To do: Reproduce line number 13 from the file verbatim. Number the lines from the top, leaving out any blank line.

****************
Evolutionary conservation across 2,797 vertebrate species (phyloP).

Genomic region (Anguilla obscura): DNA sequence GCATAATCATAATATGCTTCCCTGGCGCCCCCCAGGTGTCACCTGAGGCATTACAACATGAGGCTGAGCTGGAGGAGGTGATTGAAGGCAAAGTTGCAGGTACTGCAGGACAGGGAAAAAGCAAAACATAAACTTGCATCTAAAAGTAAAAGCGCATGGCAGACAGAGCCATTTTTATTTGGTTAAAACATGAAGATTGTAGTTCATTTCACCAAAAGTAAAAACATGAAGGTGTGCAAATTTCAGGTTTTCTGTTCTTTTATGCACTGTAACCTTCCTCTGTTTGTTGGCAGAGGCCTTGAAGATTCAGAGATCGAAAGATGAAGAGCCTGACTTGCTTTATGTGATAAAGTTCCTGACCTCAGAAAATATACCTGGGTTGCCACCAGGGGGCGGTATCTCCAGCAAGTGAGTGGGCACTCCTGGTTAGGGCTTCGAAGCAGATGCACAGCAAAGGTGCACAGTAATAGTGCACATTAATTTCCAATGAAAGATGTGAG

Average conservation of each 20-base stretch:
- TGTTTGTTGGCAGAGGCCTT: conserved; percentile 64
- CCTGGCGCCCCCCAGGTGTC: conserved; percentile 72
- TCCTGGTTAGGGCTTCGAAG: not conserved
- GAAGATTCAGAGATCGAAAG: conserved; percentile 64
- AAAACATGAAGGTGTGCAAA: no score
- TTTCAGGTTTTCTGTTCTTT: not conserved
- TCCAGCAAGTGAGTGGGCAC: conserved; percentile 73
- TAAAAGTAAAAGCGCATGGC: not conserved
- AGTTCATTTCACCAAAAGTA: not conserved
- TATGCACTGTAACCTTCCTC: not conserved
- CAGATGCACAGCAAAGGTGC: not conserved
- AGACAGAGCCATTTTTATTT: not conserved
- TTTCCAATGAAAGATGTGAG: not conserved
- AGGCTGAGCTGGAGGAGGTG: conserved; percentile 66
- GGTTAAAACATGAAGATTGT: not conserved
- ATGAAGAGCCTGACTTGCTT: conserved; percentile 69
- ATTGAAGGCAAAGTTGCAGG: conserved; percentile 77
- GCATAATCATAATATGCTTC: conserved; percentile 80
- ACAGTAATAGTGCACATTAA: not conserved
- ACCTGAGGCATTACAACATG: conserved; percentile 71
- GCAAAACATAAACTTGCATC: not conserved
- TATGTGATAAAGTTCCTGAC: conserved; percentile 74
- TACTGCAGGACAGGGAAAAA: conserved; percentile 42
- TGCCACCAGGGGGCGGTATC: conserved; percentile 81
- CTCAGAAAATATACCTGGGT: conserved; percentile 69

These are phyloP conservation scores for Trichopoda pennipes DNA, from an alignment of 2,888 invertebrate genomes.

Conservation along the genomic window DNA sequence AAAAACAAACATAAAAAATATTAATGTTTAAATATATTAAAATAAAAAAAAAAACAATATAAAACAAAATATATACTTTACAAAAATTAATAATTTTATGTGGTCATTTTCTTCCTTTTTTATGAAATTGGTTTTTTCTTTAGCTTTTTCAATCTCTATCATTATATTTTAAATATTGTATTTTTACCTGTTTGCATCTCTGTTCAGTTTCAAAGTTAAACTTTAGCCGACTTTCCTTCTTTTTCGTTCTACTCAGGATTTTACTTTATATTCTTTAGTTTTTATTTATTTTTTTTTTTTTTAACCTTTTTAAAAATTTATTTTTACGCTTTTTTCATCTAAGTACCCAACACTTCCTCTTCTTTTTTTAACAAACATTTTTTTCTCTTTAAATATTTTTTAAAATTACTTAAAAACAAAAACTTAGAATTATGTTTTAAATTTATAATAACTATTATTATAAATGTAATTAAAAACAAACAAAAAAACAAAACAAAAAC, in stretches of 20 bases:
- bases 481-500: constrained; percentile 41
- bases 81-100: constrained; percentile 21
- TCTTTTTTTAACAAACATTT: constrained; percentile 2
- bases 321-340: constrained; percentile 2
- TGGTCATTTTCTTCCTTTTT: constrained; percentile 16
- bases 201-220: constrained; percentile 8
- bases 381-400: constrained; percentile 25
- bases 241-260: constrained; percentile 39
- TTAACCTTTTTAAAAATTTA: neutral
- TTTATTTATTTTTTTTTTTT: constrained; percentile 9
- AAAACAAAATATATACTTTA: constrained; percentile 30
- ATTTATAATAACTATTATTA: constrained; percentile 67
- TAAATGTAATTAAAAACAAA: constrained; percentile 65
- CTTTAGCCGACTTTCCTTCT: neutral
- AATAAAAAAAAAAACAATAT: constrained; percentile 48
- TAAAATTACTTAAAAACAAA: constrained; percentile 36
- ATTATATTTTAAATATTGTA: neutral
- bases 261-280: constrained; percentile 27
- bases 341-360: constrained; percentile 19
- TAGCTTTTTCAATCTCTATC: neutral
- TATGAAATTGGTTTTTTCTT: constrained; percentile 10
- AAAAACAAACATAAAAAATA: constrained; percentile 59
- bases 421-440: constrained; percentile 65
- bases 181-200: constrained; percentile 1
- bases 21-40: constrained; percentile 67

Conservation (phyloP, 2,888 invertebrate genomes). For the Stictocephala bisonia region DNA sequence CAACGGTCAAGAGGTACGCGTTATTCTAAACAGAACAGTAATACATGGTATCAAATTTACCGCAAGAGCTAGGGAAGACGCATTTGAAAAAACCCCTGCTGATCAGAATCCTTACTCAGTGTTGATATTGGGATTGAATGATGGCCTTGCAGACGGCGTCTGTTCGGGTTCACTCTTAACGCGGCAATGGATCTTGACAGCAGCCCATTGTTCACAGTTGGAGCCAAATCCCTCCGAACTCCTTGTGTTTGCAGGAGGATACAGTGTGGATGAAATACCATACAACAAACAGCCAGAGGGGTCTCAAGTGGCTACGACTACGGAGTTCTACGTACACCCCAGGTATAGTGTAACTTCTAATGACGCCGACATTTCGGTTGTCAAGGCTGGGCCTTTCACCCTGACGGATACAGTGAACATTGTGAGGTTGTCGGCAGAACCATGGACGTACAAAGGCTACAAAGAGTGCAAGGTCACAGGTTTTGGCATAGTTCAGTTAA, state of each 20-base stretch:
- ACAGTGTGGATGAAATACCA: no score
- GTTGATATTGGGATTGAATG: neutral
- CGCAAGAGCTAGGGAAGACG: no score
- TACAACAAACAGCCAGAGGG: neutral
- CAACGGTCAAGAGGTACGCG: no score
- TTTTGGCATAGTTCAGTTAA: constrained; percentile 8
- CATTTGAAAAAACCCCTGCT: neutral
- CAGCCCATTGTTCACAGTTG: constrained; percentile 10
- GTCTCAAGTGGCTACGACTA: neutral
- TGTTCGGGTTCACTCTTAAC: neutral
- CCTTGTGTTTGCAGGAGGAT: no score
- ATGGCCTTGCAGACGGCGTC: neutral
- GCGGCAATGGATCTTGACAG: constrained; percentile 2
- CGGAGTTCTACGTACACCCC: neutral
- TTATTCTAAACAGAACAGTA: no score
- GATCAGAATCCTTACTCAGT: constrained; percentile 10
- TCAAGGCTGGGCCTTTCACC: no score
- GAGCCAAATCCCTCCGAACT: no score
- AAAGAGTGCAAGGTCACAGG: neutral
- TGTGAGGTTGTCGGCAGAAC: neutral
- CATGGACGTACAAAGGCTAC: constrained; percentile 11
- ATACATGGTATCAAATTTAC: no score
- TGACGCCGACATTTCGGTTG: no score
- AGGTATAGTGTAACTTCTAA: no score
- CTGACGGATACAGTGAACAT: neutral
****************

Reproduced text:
- TATGCACTGTAACCTTCCTC: not conserved